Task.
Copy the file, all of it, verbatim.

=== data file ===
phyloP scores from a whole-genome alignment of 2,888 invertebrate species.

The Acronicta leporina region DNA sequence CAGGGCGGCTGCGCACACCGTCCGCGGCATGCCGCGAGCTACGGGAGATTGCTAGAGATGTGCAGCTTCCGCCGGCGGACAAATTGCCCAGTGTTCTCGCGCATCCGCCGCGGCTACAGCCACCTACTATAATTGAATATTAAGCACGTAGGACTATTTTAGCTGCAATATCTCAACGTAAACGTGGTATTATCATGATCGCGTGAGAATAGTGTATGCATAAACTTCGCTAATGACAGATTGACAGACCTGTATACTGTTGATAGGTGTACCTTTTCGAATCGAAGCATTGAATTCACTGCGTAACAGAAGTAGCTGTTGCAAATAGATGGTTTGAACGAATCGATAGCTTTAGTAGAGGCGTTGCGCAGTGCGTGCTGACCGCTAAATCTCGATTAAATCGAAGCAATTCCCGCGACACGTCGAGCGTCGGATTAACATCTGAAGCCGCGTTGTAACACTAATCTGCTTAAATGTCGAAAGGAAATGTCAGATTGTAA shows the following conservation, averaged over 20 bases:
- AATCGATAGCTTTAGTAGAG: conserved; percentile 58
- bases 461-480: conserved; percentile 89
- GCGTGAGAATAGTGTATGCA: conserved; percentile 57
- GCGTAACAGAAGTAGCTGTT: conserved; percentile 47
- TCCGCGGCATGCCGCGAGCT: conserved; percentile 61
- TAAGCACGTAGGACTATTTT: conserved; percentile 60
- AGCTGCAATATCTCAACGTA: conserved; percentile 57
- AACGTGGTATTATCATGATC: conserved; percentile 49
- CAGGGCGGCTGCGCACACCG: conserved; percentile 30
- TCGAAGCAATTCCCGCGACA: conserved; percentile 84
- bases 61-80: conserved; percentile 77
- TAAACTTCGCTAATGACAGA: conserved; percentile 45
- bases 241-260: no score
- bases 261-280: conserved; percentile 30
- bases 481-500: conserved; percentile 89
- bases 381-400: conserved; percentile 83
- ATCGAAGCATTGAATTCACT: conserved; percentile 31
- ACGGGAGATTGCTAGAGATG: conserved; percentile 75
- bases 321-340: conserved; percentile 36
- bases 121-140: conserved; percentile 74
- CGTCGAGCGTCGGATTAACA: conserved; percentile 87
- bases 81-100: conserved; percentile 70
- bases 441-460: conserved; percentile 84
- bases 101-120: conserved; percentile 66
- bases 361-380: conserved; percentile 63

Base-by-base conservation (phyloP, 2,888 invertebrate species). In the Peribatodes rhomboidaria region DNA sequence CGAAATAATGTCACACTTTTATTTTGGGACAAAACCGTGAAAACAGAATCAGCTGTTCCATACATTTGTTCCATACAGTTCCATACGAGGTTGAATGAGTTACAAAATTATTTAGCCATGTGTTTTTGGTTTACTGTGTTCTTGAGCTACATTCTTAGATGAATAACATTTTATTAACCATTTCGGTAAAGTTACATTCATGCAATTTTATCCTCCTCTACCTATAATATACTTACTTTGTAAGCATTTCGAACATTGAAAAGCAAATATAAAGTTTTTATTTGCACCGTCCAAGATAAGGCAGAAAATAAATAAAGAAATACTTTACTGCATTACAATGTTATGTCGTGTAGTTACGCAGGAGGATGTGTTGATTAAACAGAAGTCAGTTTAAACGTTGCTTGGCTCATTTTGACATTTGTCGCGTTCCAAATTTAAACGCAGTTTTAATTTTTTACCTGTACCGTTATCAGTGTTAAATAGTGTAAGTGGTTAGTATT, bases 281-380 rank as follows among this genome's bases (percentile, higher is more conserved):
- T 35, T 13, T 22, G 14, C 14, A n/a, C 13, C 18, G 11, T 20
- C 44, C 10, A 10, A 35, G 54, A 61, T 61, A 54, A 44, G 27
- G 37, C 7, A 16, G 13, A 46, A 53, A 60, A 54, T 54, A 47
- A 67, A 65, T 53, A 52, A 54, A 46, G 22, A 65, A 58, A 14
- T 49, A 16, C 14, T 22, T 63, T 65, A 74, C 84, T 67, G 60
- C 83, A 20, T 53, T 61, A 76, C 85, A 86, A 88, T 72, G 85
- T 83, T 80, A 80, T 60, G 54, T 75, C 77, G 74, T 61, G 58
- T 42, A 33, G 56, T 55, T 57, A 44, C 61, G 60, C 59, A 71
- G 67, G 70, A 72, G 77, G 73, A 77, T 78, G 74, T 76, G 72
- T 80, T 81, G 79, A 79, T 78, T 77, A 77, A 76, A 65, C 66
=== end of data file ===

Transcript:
phyloP scores from a whole-genome alignment of 2,888 invertebrate species.

The Acronicta leporina region DNA sequence CAGGGCGGCTGCGCACACCGTCCGCGGCATGCCGCGAGCTACGGGAGATTGCTAGAGATGTGCAGCTTCCGCCGGCGGACAAATTGCCCAGTGTTCTCGCGCATCCGCCGCGGCTACAGCCACCTACTATAATTGAATATTAAGCACGTAGGACTATTTTAGCTGCAATATCTCAACGTAAACGTGGTATTATCATGATCGCGTGAGAATAGTGTATGCATAAACTTCGCTAATGACAGATTGACAGACCTGTATACTGTTGATAGGTGTACCTTTTCGAATCGAAGCATTGAATTCACTGCGTAACAGAAGTAGCTGTTGCAAATAGATGGTTTGAACGAATCGATAGCTTTAGTAGAGGCGTTGCGCAGTGCGTGCTGACCGCTAAATCTCGATTAAATCGAAGCAATTCCCGCGACACGTCGAGCGTCGGATTAACATCTGAAGCCGCGTTGTAACACTAATCTGCTTAAATGTCGAAAGGAAATGTCAGATTGTAA shows the following conservation, averaged over 20 bases:
- AATCGATAGCTTTAGTAGAG: conserved; percentile 58
- bases 461-480: conserved; percentile 89
- GCGTGAGAATAGTGTATGCA: conserved; percentile 57
- GCGTAACAGAAGTAGCTGTT: conserved; percentile 47
- TCCGCGGCATGCCGCGAGCT: conserved; percentile 61
- TAAGCACGTAGGACTATTTT: conserved; percentile 60
- AGCTGCAATATCTCAACGTA: conserved; percentile 57
- AACGTGGTATTATCATGATC: conserved; percentile 49
- CAGGGCGGCTGCGCACACCG: conserved; percentile 30
- TCGAAGCAATTCCCGCGACA: conserved; percentile 84
- bases 61-80: conserved; percentile 77
- TAAACTTCGCTAATGACAGA: conserved; percentile 45
- bases 241-260: no score
- bases 261-280: conserved; percentile 30
- bases 481-500: conserved; percentile 89
- bases 381-400: conserved; percentile 83
- ATCGAAGCATTGAATTCACT: conserved; percentile 31
- ACGGGAGATTGCTAGAGATG: conserved; percentile 75
- bases 321-340: conserved; percentile 36
- bases 121-140: conserved; percentile 74
- CGTCGAGCGTCGGATTAACA: conserved; percentile 87
- bases 81-100: conserved; percentile 70
- bases 441-460: conserved; percentile 84
- bases 101-120: conserved; percentile 66
- bases 361-380: conserved; percentile 63

Base-by-base conservation (phyloP, 2,888 invertebrate species). In the Peribatodes rhomboidaria region DNA sequence CGAAATAATGTCACACTTTTATTTTGGGACAAAACCGTGAAAACAGAATCAGCTGTTCCATACATTTGTTCCATACAGTTCCATACGAGGTTGAATGAGTTACAAAATTATTTAGCCATGTGTTTTTGGTTTACTGTGTTCTTGAGCTACATTCTTAGATGAATAACATTTTATTAACCATTTCGGTAAAGTTACATTCATGCAATTTTATCCTCCTCTACCTATAATATACTTACTTTGTAAGCATTTCGAACATTGAAAAGCAAATATAAAGTTTTTATTTGCACCGTCCAAGATAAGGCAGAAAATAAATAAAGAAATACTTTACTGCATTACAATGTTATGTCGTGTAGTTACGCAGGAGGATGTGTTGATTAAACAGAAGTCAGTTTAAACGTTGCTTGGCTCATTTTGACATTTGTCGCGTTCCAAATTTAAACGCAGTTTTAATTTTTTACCTGTACCGTTATCAGTGTTAAATAGTGTAAGTGGTTAGTATT, bases 281-380 rank as follows among this genome's bases (percentile, higher is more conserved):
- T 35, T 13, T 22, G 14, C 14, A n/a, C 13, C 18, G 11, T 20
- C 44, C 10, A 10, A 35, G 54, A 61, T 61, A 54, A 44, G 27
- G 37, C 7, A 16, G 13, A 46, A 53, A 60, A 54, T 54, A 47
- A 67, A 65, T 53, A 52, A 54, A 46, G 22, A 65, A 58, A 14
- T 49, A 16, C 14, T 22, T 63, T 65, A 74, C 84, T 67, G 60
- C 83, A 20, T 53, T 61, A 76, C 85, A 86, A 88, T 72, G 85
- T 83, T 80, A 80, T 60, G 54, T 75, C 77, G 74, T 61, G 58
- T 42, A 33, G 56, T 55, T 57, A 44, C 61, G 60, C 59, A 71
- G 67, G 70, A 72, G 77, G 73, A 77, T 78, G 74, T 76, G 72
- T 80, T 81, G 79, A 79, T 78, T 77, A 77, A 76, A 65, C 66